In March of 1886, the Board of Supervisors created a new school district. That took from portions of the Piedmont, Peralta, and Fruitvale districts and representing about 44 children. The new district was called the Hays district, in honor of the late Colonel John Coffee Hays. The superintendent appointed the following residents of the area as trustees:
Requests for bids to build the school were made in July of 1886.
The completed school was small at only 32×36 feet, with just one classroom. It was Gothic in design with a graceful looking bell tower. It had two entrances, one for the boys and the other for the girls each entrance having a 6×6 vestibule. The sash bars of the windows are all horizontal, after the style of the school buildings in Europe. The building cost about $2,500 and took about two months to build.
The dedication of the school was held in October 1886. It was attended most of the families that lived in the area. Opening remarks were made by Judge EM Gibson and WH Mead. Some of the families in attendance:
Entertainment provided by the students from the school under the direction of their teacher Miss Lucy Law. The following students performed:
The school was closed in around 1913 and the building was demolished. It was probably due to building the Oakland, Antioch and Eastern Railway later known as the Sacramento Northern. For more on the Sacramento Northern please go here. The East Bay Hills Project
Natural beauty abounds in the 150 acres of wooded, rolling hills that comprise the Oakmore District or Oakmore Highlands. The Walter H. LeimertCompany laid out the subdivision with wide paved streets and ample sidewalks. See Oakmore Highland History
The Leimert Bridge during construction and in 1926, Photo by Cheney Photo Advertising
The original subdivision was bordered by Sausal Creek and Dimond Canyon. During the initial sales period, good design was promoted through a model open house program called the ‘Oakmore Home Ideal’ where buyers could visit a custom home designed by local architects Miller & Warnecke.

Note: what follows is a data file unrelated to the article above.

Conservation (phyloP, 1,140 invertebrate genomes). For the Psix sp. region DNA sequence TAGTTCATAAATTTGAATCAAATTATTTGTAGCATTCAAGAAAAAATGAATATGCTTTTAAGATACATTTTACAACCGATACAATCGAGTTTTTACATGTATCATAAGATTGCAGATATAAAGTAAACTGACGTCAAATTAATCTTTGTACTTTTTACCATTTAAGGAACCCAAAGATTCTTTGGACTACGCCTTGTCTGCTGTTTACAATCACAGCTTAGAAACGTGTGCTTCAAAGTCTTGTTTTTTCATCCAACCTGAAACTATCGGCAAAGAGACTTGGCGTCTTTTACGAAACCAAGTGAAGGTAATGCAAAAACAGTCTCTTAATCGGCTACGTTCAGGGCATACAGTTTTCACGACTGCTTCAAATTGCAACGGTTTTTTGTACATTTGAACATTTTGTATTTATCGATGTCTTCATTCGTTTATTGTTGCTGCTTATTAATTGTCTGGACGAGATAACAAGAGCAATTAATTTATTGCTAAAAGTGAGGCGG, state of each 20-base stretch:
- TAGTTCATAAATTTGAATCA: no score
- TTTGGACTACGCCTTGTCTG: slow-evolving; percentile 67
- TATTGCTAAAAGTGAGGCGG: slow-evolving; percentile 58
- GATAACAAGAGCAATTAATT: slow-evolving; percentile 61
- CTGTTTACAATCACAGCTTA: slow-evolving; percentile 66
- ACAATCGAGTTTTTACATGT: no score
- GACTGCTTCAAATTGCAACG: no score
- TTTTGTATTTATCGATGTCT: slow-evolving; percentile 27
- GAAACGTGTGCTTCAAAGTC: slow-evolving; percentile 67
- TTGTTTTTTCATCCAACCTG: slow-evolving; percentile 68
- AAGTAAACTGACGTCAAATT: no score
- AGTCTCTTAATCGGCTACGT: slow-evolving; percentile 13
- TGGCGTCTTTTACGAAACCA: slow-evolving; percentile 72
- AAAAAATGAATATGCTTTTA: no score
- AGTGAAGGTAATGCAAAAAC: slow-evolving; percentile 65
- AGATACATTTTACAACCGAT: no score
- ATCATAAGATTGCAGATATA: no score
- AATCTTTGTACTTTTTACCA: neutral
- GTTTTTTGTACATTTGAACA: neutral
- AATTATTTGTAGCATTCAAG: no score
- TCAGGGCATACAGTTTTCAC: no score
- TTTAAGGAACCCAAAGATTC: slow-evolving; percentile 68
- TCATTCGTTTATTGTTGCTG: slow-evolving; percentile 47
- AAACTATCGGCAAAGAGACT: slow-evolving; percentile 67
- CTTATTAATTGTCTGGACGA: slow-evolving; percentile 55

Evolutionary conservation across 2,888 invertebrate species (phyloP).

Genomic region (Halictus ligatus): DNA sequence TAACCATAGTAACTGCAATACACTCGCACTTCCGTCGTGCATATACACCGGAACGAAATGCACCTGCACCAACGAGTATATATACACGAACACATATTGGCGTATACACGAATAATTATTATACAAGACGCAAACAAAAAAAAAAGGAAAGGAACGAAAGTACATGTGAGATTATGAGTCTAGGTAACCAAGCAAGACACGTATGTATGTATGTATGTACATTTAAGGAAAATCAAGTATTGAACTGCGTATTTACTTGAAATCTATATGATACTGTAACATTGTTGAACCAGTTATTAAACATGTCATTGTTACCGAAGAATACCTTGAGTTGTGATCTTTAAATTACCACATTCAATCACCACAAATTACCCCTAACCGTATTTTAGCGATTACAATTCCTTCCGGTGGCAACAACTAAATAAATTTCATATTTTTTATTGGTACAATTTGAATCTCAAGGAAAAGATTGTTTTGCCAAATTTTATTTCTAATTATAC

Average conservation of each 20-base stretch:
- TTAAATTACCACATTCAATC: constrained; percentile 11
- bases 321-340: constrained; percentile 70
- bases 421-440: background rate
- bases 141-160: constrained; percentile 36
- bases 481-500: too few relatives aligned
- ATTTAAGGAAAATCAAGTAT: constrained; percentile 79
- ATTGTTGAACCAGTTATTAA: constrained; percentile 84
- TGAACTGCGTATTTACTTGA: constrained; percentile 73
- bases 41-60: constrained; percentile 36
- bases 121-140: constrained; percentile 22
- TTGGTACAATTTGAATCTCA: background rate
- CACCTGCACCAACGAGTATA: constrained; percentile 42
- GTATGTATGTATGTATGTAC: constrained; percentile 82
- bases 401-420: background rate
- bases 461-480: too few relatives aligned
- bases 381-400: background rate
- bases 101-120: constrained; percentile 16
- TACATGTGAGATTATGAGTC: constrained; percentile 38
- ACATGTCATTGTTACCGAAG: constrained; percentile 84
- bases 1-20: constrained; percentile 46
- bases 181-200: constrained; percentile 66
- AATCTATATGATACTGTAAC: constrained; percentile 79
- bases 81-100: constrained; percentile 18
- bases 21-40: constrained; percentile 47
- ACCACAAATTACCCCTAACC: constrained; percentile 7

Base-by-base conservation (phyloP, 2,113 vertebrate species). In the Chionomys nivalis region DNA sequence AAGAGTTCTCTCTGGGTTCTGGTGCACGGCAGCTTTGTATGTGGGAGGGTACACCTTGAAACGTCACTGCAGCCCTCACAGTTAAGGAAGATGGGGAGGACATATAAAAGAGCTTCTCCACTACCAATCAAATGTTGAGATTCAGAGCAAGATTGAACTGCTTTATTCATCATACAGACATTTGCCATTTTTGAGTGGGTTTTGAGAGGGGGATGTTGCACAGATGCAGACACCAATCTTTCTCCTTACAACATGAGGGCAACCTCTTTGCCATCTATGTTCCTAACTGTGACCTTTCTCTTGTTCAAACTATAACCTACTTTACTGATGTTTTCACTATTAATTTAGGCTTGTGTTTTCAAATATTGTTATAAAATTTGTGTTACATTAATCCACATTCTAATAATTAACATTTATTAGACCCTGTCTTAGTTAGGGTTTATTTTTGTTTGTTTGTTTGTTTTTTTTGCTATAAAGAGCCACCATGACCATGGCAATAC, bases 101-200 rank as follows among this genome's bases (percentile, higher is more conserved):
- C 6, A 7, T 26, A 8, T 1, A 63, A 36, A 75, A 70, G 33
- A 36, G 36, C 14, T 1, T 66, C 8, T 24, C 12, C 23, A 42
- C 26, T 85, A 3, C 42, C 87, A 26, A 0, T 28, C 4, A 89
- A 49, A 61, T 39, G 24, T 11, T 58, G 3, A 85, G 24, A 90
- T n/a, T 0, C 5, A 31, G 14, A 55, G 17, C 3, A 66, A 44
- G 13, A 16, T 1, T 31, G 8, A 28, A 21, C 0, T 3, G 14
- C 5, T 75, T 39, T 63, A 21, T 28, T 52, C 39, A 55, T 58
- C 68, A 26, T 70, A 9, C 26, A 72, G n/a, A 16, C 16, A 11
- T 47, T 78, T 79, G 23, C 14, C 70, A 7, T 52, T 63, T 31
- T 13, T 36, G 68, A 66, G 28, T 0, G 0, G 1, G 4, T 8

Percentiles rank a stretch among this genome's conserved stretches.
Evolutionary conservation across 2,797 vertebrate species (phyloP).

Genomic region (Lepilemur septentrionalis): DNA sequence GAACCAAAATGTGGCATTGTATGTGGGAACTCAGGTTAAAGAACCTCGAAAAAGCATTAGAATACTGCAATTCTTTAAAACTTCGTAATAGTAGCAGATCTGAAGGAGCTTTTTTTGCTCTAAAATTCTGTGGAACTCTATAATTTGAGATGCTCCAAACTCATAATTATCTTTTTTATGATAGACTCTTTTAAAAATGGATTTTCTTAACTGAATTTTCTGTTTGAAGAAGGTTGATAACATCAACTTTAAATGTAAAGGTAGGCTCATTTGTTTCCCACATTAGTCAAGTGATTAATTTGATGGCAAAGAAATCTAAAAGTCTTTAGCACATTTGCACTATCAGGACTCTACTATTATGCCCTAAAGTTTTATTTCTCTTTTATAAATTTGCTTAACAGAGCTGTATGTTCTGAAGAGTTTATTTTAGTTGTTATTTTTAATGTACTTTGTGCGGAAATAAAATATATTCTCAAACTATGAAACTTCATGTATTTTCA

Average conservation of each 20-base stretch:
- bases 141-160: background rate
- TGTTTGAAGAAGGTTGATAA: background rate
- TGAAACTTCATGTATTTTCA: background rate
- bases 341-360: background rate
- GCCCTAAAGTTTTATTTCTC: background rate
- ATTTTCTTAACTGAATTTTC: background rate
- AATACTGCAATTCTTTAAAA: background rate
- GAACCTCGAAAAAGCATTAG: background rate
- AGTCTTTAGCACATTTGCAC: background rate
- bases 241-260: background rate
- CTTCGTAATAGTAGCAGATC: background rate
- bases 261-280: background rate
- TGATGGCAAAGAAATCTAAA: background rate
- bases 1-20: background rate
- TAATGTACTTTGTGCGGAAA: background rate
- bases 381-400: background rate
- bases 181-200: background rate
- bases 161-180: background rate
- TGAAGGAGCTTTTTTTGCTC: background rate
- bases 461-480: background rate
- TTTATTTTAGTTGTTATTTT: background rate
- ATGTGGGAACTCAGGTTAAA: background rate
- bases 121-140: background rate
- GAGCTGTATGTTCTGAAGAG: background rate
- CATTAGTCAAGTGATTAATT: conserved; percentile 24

Later, in 1934, The Leimert Company teamed with the Oakland Tribune and Breuner’s FurnitureCompany to furnish a demonstration model home that drew 8,000 visitors in a three week period.
The following year another Breuner’s furnished house was nicknamed “Golden Windows” to highlight the expansive use of glass on the view side of the home and the commanding views from the subdivision.
The homesites front on along Harbord Drive for about a half mile or more. The lots were priced at $27.00 per foot. A forty foot lot would cost $1075.00, with a low down payment and easy terms. Sold by the Claremont Pines Corporation and later Michell & Austin.
Oakland Tribune June 1932
Holy Names Centra High School was built on Harbord Drive and opened in 1934.
In December of 1933, the first display home opened at 4339 Harbord Drive. The home had eight rooms with two baths and a 14 x 32-foot rumpus room and “pleasing features galore”. The home was priced at $6850 and was recently sold in 2016 for $1,360,000.
In September of 1934, another display home was opened at 4347 Harbord Drive. The green and white wood and brick cottage and two bedrooms and a den or nursery and a large playroom. The house was priced at $6500, with just $75 down payment and $75 a month. The house recently sold for $825,000 in 2012.
Misc. ads for homes
The stone pillar is still there at the corner of Broadway Terrace and Ostrander Street
This is not about race. It about when Oakland city planners decided to market Oakland as “The White City”. As a suggestion to future designers and builders. It was not intended to be used in public, just circulated among builders and planners of the city. I get the thinking behind the slogan and can almost picture Oakland with the sun shining on the buildings. The was not the first time the slogan of a White City was used. The Great White City
This was in 1914.
‘White City, Oakland Plan
Years ago in about 1914, a noted architect(of the time) while looking back at Oakland from a ferryboat “he spoke of it as “The White City”. What he saw was the new shiny white buildings of Oakland, turn golden in the sunlight. Oakland on a “sunny day, the blue sky, and white buildings, turned golden in the sun, remind one of the mystical cities of Maxfield Parish” Oakland Tribune Oct 1916
Style as Artistic Feature
In 1914 a plan to further the beautification of Oakland and designed to make Oakland more striking from the bay. Members of the Oakland Commercial Club, A.S. Lavenson, vice-president of the club, and city planning enthusiast and H. A. Lafler of the same organization. Oakland Commercial Club, Oakland, 1913;
Their idea was to suggest that builders in the future especially in the taller buildings use white material. Oakland, as a “white city” situated before the hills in an elevated position could be remarkable sight. A great mass of white buildings, with tall spires or tower, like many of that time “give semblance of, will it is declared, Oakland truly wonderful” Oakland Tribune Sept 1914.
Already the from the bay the new City hall City Hall, the new federal building, and the Central Bank building Central Bank Building and other tall buildings in white, present a remarkable site all standing out from brown hills and their surroundings “like great monuments to progress” Oakland Tribune Sept 1914